Thursday, February 14, 2008

Sneaky Bikers Build Railway Underpass

Map showing location of trail work

In May 2007, the city released a document entitled Crother's Woods Trail Management Strategy. This outlined methods for dealing with trail use in Crothers' Woods as well as other connecting areas. The Parks department hopes that the trail management techniques could provide a template for the entire city since the proliferation of bicycle trails is also a problem in other ravine systems such as the Humber and the Rouge.

Before the report was released a meeting was held with the various stakeholders to discuss the report. The bikers were generally supportive of the report but were dismayed to find that the report proposed to close a trail known as "The Flats". This trail follows the banks of the river from Beechwood Drive to the south end of E.T. Seton Park. The main reason for recommending the closure of this trail is that both ends of the trail require a crossing of the CN railway. At the south end there has always been a very low egress underneath the bridge (see previous post) but the north end of the trail there was no choice but to cross the railway, until now.

The Flats has always been a favourite route for the bikers because it forms a loop with the Ridge Trail that hugs the ravine slope. Together they allow for a nice run between Pottery Road and E.T. Seton Park. So closing the trail would put a damper on a well-used if illegally accessed route.

After the meeting there was considerable discussion about what to do about the report's recommendation to close "The Flats" trail. Ideas floated included digging a tunnel underneath the railway, building a bridge over the railway or across the river, or getting permission from the railway for a level crossing. All but one of these ideas are too expensive or just not feasible. The one idea with some traction was to build a ramp underneath the northerly railway bridge. So sometime this summer, just such an underpass was created.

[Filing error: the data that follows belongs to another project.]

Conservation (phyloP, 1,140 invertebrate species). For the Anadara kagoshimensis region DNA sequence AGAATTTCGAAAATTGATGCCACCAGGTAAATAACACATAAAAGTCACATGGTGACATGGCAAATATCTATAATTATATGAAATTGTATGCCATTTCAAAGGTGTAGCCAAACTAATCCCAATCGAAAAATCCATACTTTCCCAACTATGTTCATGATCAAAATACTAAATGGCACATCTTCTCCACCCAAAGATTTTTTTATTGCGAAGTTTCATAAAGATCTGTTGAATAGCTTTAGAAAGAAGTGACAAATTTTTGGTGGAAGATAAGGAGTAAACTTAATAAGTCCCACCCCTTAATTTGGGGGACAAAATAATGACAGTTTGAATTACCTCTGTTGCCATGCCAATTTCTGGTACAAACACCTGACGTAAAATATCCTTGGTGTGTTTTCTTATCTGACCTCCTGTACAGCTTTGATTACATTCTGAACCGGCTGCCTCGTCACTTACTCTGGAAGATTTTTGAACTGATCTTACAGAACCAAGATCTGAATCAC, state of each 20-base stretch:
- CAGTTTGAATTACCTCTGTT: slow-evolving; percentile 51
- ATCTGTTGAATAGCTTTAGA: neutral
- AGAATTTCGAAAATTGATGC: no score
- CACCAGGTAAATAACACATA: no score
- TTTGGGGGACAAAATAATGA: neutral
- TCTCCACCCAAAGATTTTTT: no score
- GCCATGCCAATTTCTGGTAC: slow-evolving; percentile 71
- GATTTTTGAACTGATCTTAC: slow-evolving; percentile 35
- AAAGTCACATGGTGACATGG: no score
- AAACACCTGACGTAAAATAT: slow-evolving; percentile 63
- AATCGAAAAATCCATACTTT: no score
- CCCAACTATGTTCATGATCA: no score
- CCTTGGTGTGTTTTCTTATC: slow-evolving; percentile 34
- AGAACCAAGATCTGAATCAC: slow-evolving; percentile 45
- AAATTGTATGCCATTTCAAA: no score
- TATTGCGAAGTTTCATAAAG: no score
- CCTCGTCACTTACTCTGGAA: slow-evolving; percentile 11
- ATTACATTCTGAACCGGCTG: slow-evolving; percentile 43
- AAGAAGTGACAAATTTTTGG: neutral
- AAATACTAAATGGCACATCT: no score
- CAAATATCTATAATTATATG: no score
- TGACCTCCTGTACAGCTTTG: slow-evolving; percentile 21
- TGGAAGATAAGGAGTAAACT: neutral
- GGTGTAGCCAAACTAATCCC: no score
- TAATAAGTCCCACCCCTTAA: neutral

Bike trail trestle constructed underneath CN rail bridge

I first discovered it all finished in early September. It consists of a wooden trestle about 15 m long and about 75 cm wide. It extends from one side of the bridge to the other. It is low enough for a biker but I had to duck my head when I walked along it. It is solidly built and creatively uses available space. the bridge is resting on poured concrete pilings that are sitting on rocks that were already there. From some of the comments I've read on the biker forums it took 40 bags of cement to build.

Footings of bridge are cement poured into forms and anchored on stone

The new underpass does alleviate the problem of crossing the railway to access this trail. There is still the problem of it being on railway land but CN doesn't seem to be interested in pressing this point. There is also an issue of flooding. The bridge is about 2m above the base flow of the river but a heavy spring flood could inundate it. If that happens it is unclear whether it will survive unscathed.

Sometime in 2008 the city plans to hire a consultant to look at implementing the report's recommendations. It will be interesting to see if this trail work affects their opinion on the status of The Flats trail.


Marnie said...

I was surprised to discover that one last fall too, but I didn't realize its illicit nature. I'm always amazed at the clever and sturdy constructions along the trails. We pedestrians appreciate them too!

Anonymous said...

It is easier to ask forgiveness then it is to ask permission, my friend ;)

Anonymous said...

Most of it was financed by one biker, but a number of people contributed cash of their own accord. Many people helped, from wood donations to hard labour.

Very hard; all the rock had holes drilled and fitted with rebar. All the concrete is reinforced as a result. You'll also notice all the formed concrete is cast into 'aerodynamic' shapes to reduce drag in the water.

Extensive discussions took place beforehand where it was decided that absolutely no 'penetration' of the CN Bridge structure would take place. No holes were drilled, nothing. It is fixed to the bridge in no way.

It is holding up better than we thought it would, though a huge flood will probably take it out. Nonetheless, it has survived some surprising flooding so far :)

Anonymous said...

This structure is a tangible example of what a community can do when left to their own devices.

CN and other authorities should recognize that this is an expression of community will to play safely and enjoy natural areas unhindered.

Thanks to the builders!